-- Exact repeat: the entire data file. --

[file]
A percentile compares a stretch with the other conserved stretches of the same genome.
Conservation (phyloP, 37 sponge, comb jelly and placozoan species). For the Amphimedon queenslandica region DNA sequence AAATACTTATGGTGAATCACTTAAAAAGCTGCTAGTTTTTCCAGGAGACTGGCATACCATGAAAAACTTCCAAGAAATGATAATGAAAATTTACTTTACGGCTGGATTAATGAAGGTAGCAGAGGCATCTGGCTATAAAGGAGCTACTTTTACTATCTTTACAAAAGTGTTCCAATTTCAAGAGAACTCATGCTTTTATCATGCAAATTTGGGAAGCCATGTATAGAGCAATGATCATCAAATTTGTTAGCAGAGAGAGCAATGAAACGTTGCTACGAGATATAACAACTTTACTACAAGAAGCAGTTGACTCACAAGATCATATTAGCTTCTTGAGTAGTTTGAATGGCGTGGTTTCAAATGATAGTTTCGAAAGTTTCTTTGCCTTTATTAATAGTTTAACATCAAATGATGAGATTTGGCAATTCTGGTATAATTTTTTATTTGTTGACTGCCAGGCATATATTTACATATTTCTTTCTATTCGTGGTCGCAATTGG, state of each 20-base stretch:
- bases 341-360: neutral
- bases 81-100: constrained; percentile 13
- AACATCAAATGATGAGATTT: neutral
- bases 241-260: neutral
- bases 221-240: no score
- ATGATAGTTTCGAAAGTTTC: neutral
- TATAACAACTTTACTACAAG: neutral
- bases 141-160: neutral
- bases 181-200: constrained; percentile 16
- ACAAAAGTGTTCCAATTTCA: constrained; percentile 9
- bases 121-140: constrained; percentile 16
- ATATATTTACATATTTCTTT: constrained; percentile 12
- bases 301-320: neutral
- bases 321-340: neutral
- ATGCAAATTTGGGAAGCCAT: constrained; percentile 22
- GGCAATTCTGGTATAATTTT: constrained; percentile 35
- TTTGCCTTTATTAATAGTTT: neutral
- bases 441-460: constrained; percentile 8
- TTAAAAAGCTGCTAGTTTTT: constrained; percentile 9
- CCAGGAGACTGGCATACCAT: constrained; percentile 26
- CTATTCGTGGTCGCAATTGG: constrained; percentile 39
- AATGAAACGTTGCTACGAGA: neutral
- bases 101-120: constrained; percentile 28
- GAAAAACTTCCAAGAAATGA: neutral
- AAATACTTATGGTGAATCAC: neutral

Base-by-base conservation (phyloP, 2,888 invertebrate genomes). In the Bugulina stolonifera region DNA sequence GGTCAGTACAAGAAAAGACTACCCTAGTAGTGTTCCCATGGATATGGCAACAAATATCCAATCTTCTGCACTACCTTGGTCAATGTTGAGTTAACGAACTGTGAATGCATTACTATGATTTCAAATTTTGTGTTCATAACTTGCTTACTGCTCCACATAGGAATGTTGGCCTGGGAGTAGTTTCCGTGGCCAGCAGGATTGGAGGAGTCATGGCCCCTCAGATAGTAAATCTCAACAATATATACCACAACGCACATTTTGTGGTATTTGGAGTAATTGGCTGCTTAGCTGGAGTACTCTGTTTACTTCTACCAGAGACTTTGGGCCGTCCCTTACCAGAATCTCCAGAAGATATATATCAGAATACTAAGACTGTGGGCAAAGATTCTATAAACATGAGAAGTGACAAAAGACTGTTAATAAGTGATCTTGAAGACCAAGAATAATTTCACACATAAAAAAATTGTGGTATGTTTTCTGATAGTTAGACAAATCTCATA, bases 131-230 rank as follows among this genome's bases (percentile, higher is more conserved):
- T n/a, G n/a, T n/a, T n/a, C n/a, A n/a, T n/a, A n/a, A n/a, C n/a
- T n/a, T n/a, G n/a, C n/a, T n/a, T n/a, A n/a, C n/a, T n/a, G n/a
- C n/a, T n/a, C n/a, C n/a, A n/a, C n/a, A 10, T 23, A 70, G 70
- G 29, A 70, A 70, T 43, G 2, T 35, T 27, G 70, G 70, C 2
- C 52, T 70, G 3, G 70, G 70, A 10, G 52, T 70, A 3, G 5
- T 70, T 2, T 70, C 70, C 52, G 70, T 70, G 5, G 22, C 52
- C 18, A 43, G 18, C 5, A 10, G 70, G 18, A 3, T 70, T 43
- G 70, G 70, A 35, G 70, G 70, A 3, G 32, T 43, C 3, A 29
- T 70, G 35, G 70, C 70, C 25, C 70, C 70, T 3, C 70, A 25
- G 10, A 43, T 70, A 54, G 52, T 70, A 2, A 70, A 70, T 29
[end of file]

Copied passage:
A percentile compares a stretch with the other conserved stretches of the same genome.
Conservation (phyloP, 37 sponge, comb jelly and placozoan species). For the Amphimedon queenslandica region DNA sequence AAATACTTATGGTGAATCACTTAAAAAGCTGCTAGTTTTTCCAGGAGACTGGCATACCATGAAAAACTTCCAAGAAATGATAATGAAAATTTACTTTACGGCTGGATTAATGAAGGTAGCAGAGGCATCTGGCTATAAAGGAGCTACTTTTACTATCTTTACAAAAGTGTTCCAATTTCAAGAGAACTCATGCTTTTATCATGCAAATTTGGGAAGCCATGTATAGAGCAATGATCATCAAATTTGTTAGCAGAGAGAGCAATGAAACGTTGCTACGAGATATAACAACTTTACTACAAGAAGCAGTTGACTCACAAGATCATATTAGCTTCTTGAGTAGTTTGAATGGCGTGGTTTCAAATGATAGTTTCGAAAGTTTCTTTGCCTTTATTAATAGTTTAACATCAAATGATGAGATTTGGCAATTCTGGTATAATTTTTTATTTGTTGACTGCCAGGCATATATTTACATATTTCTTTCTATTCGTGGTCGCAATTGG, state of each 20-base stretch:
- bases 341-360: neutral
- bases 81-100: constrained; percentile 13
- AACATCAAATGATGAGATTT: neutral
- bases 241-260: neutral
- bases 221-240: no score
- ATGATAGTTTCGAAAGTTTC: neutral
- TATAACAACTTTACTACAAG: neutral
- bases 141-160: neutral
- bases 181-200: constrained; percentile 16
- ACAAAAGTGTTCCAATTTCA: constrained; percentile 9
- bases 121-140: constrained; percentile 16
- ATATATTTACATATTTCTTT: constrained; percentile 12
- bases 301-320: neutral
- bases 321-340: neutral
- ATGCAAATTTGGGAAGCCAT: constrained; percentile 22
- GGCAATTCTGGTATAATTTT: constrained; percentile 35
- TTTGCCTTTATTAATAGTTT: neutral
- bases 441-460: constrained; percentile 8
- TTAAAAAGCTGCTAGTTTTT: constrained; percentile 9
- CCAGGAGACTGGCATACCAT: constrained; percentile 26
- CTATTCGTGGTCGCAATTGG: constrained; percentile 39
- AATGAAACGTTGCTACGAGA: neutral
- bases 101-120: constrained; percentile 28
- GAAAAACTTCCAAGAAATGA: neutral
- AAATACTTATGGTGAATCAC: neutral

Base-by-base conservation (phyloP, 2,888 invertebrate genomes). In the Bugulina stolonifera region DNA sequence GGTCAGTACAAGAAAAGACTACCCTAGTAGTGTTCCCATGGATATGGCAACAAATATCCAATCTTCTGCACTACCTTGGTCAATGTTGAGTTAACGAACTGTGAATGCATTACTATGATTTCAAATTTTGTGTTCATAACTTGCTTACTGCTCCACATAGGAATGTTGGCCTGGGAGTAGTTTCCGTGGCCAGCAGGATTGGAGGAGTCATGGCCCCTCAGATAGTAAATCTCAACAATATATACCACAACGCACATTTTGTGGTATTTGGAGTAATTGGCTGCTTAGCTGGAGTACTCTGTTTACTTCTACCAGAGACTTTGGGCCGTCCCTTACCAGAATCTCCAGAAGATATATATCAGAATACTAAGACTGTGGGCAAAGATTCTATAAACATGAGAAGTGACAAAAGACTGTTAATAAGTGATCTTGAAGACCAAGAATAATTTCACACATAAAAAAATTGTGGTATGTTTTCTGATAGTTAGACAAATCTCATA, bases 131-230 rank as follows among this genome's bases (percentile, higher is more conserved):
- T n/a, G n/a, T n/a, T n/a, C n/a, A n/a, T n/a, A n/a, A n/a, C n/a
- T n/a, T n/a, G n/a, C n/a, T n/a, T n/a, A n/a, C n/a, T n/a, G n/a
- C n/a, T n/a, C n/a, C n/a, A n/a, C n/a, A 10, T 23, A 70, G 70
- G 29, A 70, A 70, T 43, G 2, T 35, T 27, G 70, G 70, C 2
- C 52, T 70, G 3, G 70, G 70, A 10, G 52, T 70, A 3, G 5
- T 70, T 2, T 70, C 70, C 52, G 70, T 70, G 5, G 22, C 52
- C 18, A 43, G 18, C 5, A 10, G 70, G 18, A 3, T 70, T 43
- G 70, G 70, A 35, G 70, G 70, A 3, G 32, T 43, C 3, A 29
- T 70, G 35, G 70, C 70, C 25, C 70, C 70, T 3, C 70, A 25
- G 10, A 43, T 70, A 54, G 52, T 70, A 2, A 70, A 70, T 29